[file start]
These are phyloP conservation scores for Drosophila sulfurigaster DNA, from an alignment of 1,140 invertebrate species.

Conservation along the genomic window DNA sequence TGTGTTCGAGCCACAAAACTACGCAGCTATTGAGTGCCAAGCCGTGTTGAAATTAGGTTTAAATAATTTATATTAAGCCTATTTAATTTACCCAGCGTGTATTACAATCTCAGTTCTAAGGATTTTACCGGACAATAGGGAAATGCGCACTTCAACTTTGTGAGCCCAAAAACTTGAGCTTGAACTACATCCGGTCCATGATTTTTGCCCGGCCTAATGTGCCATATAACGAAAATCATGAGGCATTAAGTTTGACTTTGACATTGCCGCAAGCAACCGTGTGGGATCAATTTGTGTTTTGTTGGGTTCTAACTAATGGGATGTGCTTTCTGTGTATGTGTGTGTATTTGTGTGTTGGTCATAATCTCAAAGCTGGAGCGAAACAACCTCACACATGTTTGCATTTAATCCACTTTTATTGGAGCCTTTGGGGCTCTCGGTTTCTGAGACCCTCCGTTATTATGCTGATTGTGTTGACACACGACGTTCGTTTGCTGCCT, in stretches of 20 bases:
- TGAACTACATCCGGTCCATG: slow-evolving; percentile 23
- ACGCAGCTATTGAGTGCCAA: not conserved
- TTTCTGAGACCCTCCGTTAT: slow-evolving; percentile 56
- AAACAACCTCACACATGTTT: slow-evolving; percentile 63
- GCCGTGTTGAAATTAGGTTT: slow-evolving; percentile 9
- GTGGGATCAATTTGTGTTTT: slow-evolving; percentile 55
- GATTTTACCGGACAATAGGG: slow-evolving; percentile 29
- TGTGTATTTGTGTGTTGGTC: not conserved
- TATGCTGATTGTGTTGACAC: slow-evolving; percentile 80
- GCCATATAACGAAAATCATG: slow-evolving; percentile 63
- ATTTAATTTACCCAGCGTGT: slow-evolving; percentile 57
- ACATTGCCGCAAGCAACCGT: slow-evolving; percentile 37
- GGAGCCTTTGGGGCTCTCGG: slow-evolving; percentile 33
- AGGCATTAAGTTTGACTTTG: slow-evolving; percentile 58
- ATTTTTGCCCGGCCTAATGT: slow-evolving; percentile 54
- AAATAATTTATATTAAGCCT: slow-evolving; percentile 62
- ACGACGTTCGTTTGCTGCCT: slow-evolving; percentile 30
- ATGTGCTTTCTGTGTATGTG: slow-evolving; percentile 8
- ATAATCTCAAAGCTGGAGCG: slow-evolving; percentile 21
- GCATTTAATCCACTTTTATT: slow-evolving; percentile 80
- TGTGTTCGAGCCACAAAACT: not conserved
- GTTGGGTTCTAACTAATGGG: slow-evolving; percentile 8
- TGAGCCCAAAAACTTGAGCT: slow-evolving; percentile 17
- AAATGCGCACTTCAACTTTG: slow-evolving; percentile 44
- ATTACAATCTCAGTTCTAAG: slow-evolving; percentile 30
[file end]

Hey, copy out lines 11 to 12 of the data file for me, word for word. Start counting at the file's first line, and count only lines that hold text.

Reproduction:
- TATGCTGATTGTGTTGACAC: slow-evolving; percentile 80
- GCCATATAACGAAAATCATG: slow-evolving; percentile 63